Variation of glucosinolates concentration and root growth of horseradish as affected by nitrogen and sulphur supply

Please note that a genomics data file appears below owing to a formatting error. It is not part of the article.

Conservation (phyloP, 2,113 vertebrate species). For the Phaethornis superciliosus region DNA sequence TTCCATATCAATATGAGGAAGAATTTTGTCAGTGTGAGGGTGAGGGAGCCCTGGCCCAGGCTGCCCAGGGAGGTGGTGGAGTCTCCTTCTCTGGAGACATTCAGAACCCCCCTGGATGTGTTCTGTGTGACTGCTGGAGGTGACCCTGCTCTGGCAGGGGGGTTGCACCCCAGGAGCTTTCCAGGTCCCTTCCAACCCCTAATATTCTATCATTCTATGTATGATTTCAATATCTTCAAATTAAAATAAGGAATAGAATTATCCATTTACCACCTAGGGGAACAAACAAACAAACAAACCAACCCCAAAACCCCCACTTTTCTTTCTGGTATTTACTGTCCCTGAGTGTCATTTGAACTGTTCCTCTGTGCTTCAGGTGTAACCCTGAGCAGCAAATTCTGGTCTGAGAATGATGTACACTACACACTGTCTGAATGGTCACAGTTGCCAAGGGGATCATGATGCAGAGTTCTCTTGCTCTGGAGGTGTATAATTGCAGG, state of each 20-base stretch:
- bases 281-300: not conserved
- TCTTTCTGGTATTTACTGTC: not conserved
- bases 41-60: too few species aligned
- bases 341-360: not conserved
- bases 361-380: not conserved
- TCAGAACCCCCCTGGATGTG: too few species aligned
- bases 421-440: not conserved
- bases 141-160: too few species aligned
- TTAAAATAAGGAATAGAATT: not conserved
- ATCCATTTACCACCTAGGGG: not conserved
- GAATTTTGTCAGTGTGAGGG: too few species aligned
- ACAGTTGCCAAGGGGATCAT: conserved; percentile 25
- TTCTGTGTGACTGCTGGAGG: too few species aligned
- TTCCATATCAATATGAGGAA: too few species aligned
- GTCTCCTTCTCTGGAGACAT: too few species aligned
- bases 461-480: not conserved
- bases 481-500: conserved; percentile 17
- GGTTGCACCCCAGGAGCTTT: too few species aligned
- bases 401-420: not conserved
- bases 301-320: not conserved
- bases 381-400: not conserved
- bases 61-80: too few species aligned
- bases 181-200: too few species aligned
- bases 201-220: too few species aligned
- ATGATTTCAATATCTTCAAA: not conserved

The aim of the study was to evaluate total and individual glucosinolates concentration, root weight and diameters of horseradish accessions (Cor and Mon) grown by adding nitrogen (N) and sulphur (S) and harvested at the beginning (late autumn) and towards the end (early spring) of the harvest period. The concentration of the 9 glucosinolates (GLS) quantified in roots varied greatly between accessions (6-fold higher in Cor) and with fertilization (N alone led to an increase of 64% of GLS with an additional enhancement of 65% when S was added to N). Root GLS concentration was significantly higher in early spring compared to the previous harvest in late autumn (12.5 vs 8.9 µmol/g DW (dry weight)); a drastic decline of GLS (2.7 µmol/g DW) occurred in root harvested in the following autumn from plants left ad hoc in the field. The aliphatic sinigrin was the most abundant (80% of total GLS), followed by the aromatic gluconasturtiin and the indolic glucobrassicin (5.8% and 4.7%, respectively). Root diameter and weight increased in plants treated with fertilizers (19% and 61%, respectively) and throughout the harvests with Cor showing values double with respect to Mon (925 vs 476 g/plant). Relationships between GLS concentration and root weight (R2 = 0.61) and diameter (R2 = 0.69) were improved by excluding the roots harvested from plants left ad hoc in the field that showed the worst performances.
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